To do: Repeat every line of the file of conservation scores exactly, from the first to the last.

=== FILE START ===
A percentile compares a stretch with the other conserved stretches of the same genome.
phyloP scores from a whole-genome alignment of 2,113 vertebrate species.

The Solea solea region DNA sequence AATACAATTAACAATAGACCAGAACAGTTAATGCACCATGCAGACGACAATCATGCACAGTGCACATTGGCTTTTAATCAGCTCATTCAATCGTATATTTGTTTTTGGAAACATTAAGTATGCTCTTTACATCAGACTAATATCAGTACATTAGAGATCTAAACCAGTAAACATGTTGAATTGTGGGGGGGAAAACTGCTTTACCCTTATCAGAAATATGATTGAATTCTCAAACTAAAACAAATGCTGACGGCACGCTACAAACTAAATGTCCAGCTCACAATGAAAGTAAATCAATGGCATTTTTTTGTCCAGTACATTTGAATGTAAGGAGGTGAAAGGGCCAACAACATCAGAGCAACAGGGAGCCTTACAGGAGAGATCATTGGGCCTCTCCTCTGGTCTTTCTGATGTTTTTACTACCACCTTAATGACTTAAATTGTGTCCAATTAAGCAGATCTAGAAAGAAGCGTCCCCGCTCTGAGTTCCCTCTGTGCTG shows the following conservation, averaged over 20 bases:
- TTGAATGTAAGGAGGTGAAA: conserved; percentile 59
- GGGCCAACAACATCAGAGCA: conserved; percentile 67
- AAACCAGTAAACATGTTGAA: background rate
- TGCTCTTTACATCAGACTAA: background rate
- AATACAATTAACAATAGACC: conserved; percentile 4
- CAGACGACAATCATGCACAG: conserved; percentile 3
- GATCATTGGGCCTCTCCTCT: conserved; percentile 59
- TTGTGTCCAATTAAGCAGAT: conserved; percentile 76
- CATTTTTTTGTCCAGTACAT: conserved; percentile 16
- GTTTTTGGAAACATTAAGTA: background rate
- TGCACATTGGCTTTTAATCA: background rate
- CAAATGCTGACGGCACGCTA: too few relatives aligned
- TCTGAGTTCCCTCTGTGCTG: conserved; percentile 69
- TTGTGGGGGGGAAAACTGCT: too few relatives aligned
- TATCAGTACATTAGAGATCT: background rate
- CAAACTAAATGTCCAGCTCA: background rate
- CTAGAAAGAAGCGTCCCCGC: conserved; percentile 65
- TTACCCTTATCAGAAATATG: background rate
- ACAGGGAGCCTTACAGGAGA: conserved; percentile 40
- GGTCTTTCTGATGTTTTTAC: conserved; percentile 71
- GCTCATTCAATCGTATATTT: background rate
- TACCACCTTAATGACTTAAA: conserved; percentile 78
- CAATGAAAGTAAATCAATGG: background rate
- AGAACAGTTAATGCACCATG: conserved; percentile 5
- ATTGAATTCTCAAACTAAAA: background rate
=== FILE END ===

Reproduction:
A percentile compares a stretch with the other conserved stretches of the same genome.
phyloP scores from a whole-genome alignment of 2,113 vertebrate species.

The Solea solea region DNA sequence AATACAATTAACAATAGACCAGAACAGTTAATGCACCATGCAGACGACAATCATGCACAGTGCACATTGGCTTTTAATCAGCTCATTCAATCGTATATTTGTTTTTGGAAACATTAAGTATGCTCTTTACATCAGACTAATATCAGTACATTAGAGATCTAAACCAGTAAACATGTTGAATTGTGGGGGGGAAAACTGCTTTACCCTTATCAGAAATATGATTGAATTCTCAAACTAAAACAAATGCTGACGGCACGCTACAAACTAAATGTCCAGCTCACAATGAAAGTAAATCAATGGCATTTTTTTGTCCAGTACATTTGAATGTAAGGAGGTGAAAGGGCCAACAACATCAGAGCAACAGGGAGCCTTACAGGAGAGATCATTGGGCCTCTCCTCTGGTCTTTCTGATGTTTTTACTACCACCTTAATGACTTAAATTGTGTCCAATTAAGCAGATCTAGAAAGAAGCGTCCCCGCTCTGAGTTCCCTCTGTGCTG shows the following conservation, averaged over 20 bases:
- TTGAATGTAAGGAGGTGAAA: conserved; percentile 59
- GGGCCAACAACATCAGAGCA: conserved; percentile 67
- AAACCAGTAAACATGTTGAA: background rate
- TGCTCTTTACATCAGACTAA: background rate
- AATACAATTAACAATAGACC: conserved; percentile 4
- CAGACGACAATCATGCACAG: conserved; percentile 3
- GATCATTGGGCCTCTCCTCT: conserved; percentile 59
- TTGTGTCCAATTAAGCAGAT: conserved; percentile 76
- CATTTTTTTGTCCAGTACAT: conserved; percentile 16
- GTTTTTGGAAACATTAAGTA: background rate
- TGCACATTGGCTTTTAATCA: background rate
- CAAATGCTGACGGCACGCTA: too few relatives aligned
- TCTGAGTTCCCTCTGTGCTG: conserved; percentile 69
- TTGTGGGGGGGAAAACTGCT: too few relatives aligned
- TATCAGTACATTAGAGATCT: background rate
- CAAACTAAATGTCCAGCTCA: background rate
- CTAGAAAGAAGCGTCCCCGC: conserved; percentile 65
- TTACCCTTATCAGAAATATG: background rate
- ACAGGGAGCCTTACAGGAGA: conserved; percentile 40
- GGTCTTTCTGATGTTTTTAC: conserved; percentile 71
- GCTCATTCAATCGTATATTT: background rate
- TACCACCTTAATGACTTAAA: conserved; percentile 78
- CAATGAAAGTAAATCAATGG: background rate
- AGAACAGTTAATGCACCATG: conserved; percentile 5
- ATTGAATTCTCAAACTAAAA: background rate